However one may disagree with the agenda of Alex Salmond - and on many issues the Conservatives do - minority government over the last 2 years has blown a gust of fresh air into Scottish politics. When I first suggested that Scotland could benefit from a period of new politics, where each issue was debated and decided based upon its own merits, and where each Party had a voice and influence, I was laughed out of court. But I knew that minority government, in a parliament of minority parties, would make it possible for all parties to take advantage and speak up for their supporters.
Remarkably, only one of the three major opposition parties has taken advantage of this new dynamic. The Scottish Conservative achievements are there for all to see; 1,000 more police, more help for our elderly, a new national drugs strategy, the abolition or cut in local taxes for our smallest businesses, a town centre regeneration fund to boost our high Streets. A combined package of £234,000,000 for the benefit of Scotland. Constructive politics on devolved issues - but steadfast opposition when the SNP have tried to hijack the agenda for their separatist goals.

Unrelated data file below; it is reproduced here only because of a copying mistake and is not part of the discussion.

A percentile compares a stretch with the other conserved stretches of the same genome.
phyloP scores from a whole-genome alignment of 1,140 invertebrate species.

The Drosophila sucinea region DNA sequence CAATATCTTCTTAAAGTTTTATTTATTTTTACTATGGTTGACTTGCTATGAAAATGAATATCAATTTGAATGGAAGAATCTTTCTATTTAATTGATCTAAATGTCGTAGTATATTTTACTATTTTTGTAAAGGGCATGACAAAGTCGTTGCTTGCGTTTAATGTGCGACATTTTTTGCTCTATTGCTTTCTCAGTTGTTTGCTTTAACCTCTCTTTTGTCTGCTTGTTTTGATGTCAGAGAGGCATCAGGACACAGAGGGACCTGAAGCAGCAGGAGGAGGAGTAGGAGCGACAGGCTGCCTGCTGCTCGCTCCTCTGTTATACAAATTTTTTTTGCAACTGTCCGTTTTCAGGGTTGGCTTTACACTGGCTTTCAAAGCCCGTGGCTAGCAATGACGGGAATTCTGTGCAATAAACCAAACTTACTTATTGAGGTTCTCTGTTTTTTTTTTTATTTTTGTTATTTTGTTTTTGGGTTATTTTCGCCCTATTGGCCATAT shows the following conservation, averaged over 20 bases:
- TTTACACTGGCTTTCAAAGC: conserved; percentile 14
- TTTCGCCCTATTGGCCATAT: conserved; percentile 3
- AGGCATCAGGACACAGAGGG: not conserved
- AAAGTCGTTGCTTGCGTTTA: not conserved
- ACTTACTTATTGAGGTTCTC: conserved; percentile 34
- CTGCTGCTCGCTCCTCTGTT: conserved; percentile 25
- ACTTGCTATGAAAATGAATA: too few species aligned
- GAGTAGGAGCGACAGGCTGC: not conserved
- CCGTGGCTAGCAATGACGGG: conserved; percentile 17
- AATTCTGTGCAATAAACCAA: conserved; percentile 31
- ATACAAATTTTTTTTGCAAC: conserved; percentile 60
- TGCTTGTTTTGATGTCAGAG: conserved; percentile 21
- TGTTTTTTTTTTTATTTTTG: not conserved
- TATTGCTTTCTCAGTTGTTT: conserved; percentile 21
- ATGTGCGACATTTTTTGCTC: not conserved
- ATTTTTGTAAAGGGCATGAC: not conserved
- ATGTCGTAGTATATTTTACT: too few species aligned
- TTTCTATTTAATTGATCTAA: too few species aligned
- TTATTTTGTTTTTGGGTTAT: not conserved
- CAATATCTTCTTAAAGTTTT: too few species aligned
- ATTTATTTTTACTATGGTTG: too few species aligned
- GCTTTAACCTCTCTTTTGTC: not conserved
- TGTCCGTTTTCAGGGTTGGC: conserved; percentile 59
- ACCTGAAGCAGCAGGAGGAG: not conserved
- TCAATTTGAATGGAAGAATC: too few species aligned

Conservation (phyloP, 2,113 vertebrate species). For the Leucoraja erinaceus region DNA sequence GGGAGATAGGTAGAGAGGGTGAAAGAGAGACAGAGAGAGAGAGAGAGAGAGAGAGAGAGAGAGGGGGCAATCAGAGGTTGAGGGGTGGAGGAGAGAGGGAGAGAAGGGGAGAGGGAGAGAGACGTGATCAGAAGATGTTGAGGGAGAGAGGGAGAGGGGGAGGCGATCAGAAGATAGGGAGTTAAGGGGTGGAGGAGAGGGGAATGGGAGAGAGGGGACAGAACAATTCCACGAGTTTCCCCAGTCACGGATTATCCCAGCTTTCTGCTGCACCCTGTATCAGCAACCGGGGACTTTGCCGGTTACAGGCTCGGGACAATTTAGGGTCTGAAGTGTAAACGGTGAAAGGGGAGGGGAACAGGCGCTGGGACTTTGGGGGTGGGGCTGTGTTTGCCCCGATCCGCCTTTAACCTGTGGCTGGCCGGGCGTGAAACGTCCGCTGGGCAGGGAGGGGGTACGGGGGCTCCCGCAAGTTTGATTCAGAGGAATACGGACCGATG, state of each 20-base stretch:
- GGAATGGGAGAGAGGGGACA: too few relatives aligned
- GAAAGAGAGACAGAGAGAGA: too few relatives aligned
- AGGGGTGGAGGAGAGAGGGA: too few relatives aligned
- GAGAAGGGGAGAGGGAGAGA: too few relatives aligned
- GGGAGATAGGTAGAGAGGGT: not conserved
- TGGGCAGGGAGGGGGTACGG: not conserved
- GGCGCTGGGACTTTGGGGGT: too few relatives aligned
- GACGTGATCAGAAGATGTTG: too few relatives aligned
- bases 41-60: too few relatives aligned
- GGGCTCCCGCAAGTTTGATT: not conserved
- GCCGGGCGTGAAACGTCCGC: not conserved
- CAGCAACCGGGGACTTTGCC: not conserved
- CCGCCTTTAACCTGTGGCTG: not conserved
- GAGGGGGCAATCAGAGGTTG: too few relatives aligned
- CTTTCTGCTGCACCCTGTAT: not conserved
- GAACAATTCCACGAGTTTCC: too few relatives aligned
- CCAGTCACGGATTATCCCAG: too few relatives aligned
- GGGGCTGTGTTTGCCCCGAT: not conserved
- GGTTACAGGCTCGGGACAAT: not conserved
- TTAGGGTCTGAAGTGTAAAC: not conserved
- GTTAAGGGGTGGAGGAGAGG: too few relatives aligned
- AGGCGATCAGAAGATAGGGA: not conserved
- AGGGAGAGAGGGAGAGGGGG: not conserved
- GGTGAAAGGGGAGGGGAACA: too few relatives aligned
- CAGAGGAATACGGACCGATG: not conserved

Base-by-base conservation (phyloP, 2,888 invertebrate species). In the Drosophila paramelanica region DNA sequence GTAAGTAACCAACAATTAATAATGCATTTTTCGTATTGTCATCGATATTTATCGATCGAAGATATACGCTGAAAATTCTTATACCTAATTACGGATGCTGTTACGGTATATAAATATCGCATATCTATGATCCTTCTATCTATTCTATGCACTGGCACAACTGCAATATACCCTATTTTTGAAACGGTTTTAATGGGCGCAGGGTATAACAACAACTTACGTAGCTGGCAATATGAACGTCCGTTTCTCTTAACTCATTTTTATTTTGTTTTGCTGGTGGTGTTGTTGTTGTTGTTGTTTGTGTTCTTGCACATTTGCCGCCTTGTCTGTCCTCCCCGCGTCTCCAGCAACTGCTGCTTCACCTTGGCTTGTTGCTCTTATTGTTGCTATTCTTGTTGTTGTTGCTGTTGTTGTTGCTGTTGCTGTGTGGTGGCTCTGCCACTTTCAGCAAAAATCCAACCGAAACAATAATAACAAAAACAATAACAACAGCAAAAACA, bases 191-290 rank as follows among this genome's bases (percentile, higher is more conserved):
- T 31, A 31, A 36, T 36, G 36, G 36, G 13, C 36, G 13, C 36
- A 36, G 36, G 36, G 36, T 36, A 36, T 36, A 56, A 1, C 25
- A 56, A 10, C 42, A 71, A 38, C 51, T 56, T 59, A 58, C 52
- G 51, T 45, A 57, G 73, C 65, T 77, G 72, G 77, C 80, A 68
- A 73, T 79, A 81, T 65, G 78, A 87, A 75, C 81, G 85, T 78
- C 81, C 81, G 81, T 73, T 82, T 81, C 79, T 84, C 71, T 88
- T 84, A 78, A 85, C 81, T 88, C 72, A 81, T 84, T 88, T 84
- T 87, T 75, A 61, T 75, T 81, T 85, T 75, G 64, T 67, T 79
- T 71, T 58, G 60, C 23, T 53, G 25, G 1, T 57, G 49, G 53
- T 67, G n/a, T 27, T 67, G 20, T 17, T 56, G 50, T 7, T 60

So, those Conservative achievements again:
1. 1,000 more police.
2. More help for the elderly.
3. A new national (and what nation may be that be?) drugs strategy.
4. Abolition/cut in small businesses' local taxes
5. A town centre regeneration fund.
Never mind the disputed figures (point 1), *forcing* the SNP to bring in these popular (or populist?) measures has benefited the former in the polls rather than the Conservatives- people see an alleged rise in the number of police or assistance for the OAPs, do they credit the government which brought it in, or the opposition party which *forced* them to do it? The opinion polls give the answer to that one.
Which the brings you back to a question I asked a while ago:
What exactly now is the point of Scottish Conservatism?